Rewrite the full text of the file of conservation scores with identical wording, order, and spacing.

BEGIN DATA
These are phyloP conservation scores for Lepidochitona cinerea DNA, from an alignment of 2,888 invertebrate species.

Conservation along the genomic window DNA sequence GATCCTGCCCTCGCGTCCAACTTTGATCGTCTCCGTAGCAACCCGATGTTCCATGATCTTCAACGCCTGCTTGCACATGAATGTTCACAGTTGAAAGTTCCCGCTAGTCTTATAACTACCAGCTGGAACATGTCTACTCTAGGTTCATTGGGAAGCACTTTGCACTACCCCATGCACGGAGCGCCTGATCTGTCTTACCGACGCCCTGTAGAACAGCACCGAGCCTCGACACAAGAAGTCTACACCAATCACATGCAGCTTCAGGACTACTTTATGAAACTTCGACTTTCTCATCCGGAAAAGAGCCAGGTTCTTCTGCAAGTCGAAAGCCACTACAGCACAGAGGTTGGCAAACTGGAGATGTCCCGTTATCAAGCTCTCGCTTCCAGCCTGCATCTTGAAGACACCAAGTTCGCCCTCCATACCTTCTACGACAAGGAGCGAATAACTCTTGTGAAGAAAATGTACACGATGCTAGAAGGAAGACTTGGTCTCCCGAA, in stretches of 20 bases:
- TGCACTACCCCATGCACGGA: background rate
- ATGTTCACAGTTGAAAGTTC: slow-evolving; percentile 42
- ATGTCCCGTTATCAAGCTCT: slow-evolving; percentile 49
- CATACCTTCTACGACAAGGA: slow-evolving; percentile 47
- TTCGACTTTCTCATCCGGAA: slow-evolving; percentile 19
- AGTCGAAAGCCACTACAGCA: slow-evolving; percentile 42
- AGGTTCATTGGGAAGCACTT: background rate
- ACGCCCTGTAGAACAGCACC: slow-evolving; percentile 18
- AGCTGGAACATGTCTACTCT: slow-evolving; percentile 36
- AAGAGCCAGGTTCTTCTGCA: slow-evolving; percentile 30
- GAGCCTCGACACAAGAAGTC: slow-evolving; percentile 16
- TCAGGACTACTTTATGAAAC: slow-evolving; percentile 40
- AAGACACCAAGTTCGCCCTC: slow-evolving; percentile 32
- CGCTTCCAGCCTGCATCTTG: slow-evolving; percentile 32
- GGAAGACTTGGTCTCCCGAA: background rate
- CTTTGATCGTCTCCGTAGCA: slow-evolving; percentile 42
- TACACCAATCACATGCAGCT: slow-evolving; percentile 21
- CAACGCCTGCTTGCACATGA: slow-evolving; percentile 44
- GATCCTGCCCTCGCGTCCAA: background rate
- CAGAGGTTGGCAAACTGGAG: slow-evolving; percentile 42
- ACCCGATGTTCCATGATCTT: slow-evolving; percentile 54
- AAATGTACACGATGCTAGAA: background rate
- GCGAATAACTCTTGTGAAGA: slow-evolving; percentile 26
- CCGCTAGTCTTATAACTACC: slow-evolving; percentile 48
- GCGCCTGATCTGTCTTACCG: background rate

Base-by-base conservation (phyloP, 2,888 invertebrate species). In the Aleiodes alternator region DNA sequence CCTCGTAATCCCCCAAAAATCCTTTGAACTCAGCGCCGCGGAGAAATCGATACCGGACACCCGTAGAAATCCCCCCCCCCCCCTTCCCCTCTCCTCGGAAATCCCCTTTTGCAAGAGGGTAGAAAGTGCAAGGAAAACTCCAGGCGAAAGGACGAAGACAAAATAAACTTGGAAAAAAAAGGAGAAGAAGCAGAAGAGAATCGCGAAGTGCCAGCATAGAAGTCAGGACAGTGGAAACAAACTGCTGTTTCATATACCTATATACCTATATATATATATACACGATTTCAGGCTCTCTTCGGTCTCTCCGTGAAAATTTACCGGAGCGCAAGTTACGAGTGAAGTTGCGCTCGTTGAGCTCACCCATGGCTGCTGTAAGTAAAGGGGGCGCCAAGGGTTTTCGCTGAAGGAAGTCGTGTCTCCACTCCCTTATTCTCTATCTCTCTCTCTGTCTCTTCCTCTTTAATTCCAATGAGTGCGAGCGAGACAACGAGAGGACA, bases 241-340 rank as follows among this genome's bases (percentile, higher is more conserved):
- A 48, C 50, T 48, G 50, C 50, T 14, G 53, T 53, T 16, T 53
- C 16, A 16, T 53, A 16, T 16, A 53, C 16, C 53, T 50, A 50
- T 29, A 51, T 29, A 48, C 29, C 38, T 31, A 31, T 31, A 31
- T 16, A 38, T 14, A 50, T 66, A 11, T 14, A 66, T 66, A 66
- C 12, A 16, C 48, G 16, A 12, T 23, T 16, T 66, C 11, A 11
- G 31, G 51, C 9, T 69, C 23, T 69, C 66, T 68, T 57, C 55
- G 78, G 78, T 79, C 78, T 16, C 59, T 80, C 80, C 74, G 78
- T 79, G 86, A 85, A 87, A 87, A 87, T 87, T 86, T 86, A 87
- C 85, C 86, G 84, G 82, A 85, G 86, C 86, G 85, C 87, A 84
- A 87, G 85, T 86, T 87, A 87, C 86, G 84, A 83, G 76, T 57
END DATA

These are phyloP conservation scores for Lepidochitona cinerea DNA, from an alignment of 2,888 invertebrate species.

Conservation along the genomic window DNA sequence GATCCTGCCCTCGCGTCCAACTTTGATCGTCTCCGTAGCAACCCGATGTTCCATGATCTTCAACGCCTGCTTGCACATGAATGTTCACAGTTGAAAGTTCCCGCTAGTCTTATAACTACCAGCTGGAACATGTCTACTCTAGGTTCATTGGGAAGCACTTTGCACTACCCCATGCACGGAGCGCCTGATCTGTCTTACCGACGCCCTGTAGAACAGCACCGAGCCTCGACACAAGAAGTCTACACCAATCACATGCAGCTTCAGGACTACTTTATGAAACTTCGACTTTCTCATCCGGAAAAGAGCCAGGTTCTTCTGCAAGTCGAAAGCCACTACAGCACAGAGGTTGGCAAACTGGAGATGTCCCGTTATCAAGCTCTCGCTTCCAGCCTGCATCTTGAAGACACCAAGTTCGCCCTCCATACCTTCTACGACAAGGAGCGAATAACTCTTGTGAAGAAAATGTACACGATGCTAGAAGGAAGACTTGGTCTCCCGAA, in stretches of 20 bases:
- TGCACTACCCCATGCACGGA: background rate
- ATGTTCACAGTTGAAAGTTC: slow-evolving; percentile 42
- ATGTCCCGTTATCAAGCTCT: slow-evolving; percentile 49
- CATACCTTCTACGACAAGGA: slow-evolving; percentile 47
- TTCGACTTTCTCATCCGGAA: slow-evolving; percentile 19
- AGTCGAAAGCCACTACAGCA: slow-evolving; percentile 42
- AGGTTCATTGGGAAGCACTT: background rate
- ACGCCCTGTAGAACAGCACC: slow-evolving; percentile 18
- AGCTGGAACATGTCTACTCT: slow-evolving; percentile 36
- AAGAGCCAGGTTCTTCTGCA: slow-evolving; percentile 30
- GAGCCTCGACACAAGAAGTC: slow-evolving; percentile 16
- TCAGGACTACTTTATGAAAC: slow-evolving; percentile 40
- AAGACACCAAGTTCGCCCTC: slow-evolving; percentile 32
- CGCTTCCAGCCTGCATCTTG: slow-evolving; percentile 32
- GGAAGACTTGGTCTCCCGAA: background rate
- CTTTGATCGTCTCCGTAGCA: slow-evolving; percentile 42
- TACACCAATCACATGCAGCT: slow-evolving; percentile 21
- CAACGCCTGCTTGCACATGA: slow-evolving; percentile 44
- GATCCTGCCCTCGCGTCCAA: background rate
- CAGAGGTTGGCAAACTGGAG: slow-evolving; percentile 42
- ACCCGATGTTCCATGATCTT: slow-evolving; percentile 54
- AAATGTACACGATGCTAGAA: background rate
- GCGAATAACTCTTGTGAAGA: slow-evolving; percentile 26
- CCGCTAGTCTTATAACTACC: slow-evolving; percentile 48
- GCGCCTGATCTGTCTTACCG: background rate

Base-by-base conservation (phyloP, 2,888 invertebrate species). In the Aleiodes alternator region DNA sequence CCTCGTAATCCCCCAAAAATCCTTTGAACTCAGCGCCGCGGAGAAATCGATACCGGACACCCGTAGAAATCCCCCCCCCCCCCTTCCCCTCTCCTCGGAAATCCCCTTTTGCAAGAGGGTAGAAAGTGCAAGGAAAACTCCAGGCGAAAGGACGAAGACAAAATAAACTTGGAAAAAAAAGGAGAAGAAGCAGAAGAGAATCGCGAAGTGCCAGCATAGAAGTCAGGACAGTGGAAACAAACTGCTGTTTCATATACCTATATACCTATATATATATATACACGATTTCAGGCTCTCTTCGGTCTCTCCGTGAAAATTTACCGGAGCGCAAGTTACGAGTGAAGTTGCGCTCGTTGAGCTCACCCATGGCTGCTGTAAGTAAAGGGGGCGCCAAGGGTTTTCGCTGAAGGAAGTCGTGTCTCCACTCCCTTATTCTCTATCTCTCTCTCTGTCTCTTCCTCTTTAATTCCAATGAGTGCGAGCGAGACAACGAGAGGACA, bases 241-340 rank as follows among this genome's bases (percentile, higher is more conserved):
- A 48, C 50, T 48, G 50, C 50, T 14, G 53, T 53, T 16, T 53
- C 16, A 16, T 53, A 16, T 16, A 53, C 16, C 53, T 50, A 50
- T 29, A 51, T 29, A 48, C 29, C 38, T 31, A 31, T 31, A 31
- T 16, A 38, T 14, A 50, T 66, A 11, T 14, A 66, T 66, A 66
- C 12, A 16, C 48, G 16, A 12, T 23, T 16, T 66, C 11, A 11
- G 31, G 51, C 9, T 69, C 23, T 69, C 66, T 68, T 57, C 55
- G 78, G 78, T 79, C 78, T 16, C 59, T 80, C 80, C 74, G 78
- T 79, G 86, A 85, A 87, A 87, A 87, T 87, T 86, T 86, A 87
- C 85, C 86, G 84, G 82, A 85, G 86, C 86, G 85, C 87, A 84
- A 87, G 85, T 86, T 87, A 87, C 86, G 84, A 83, G 76, T 57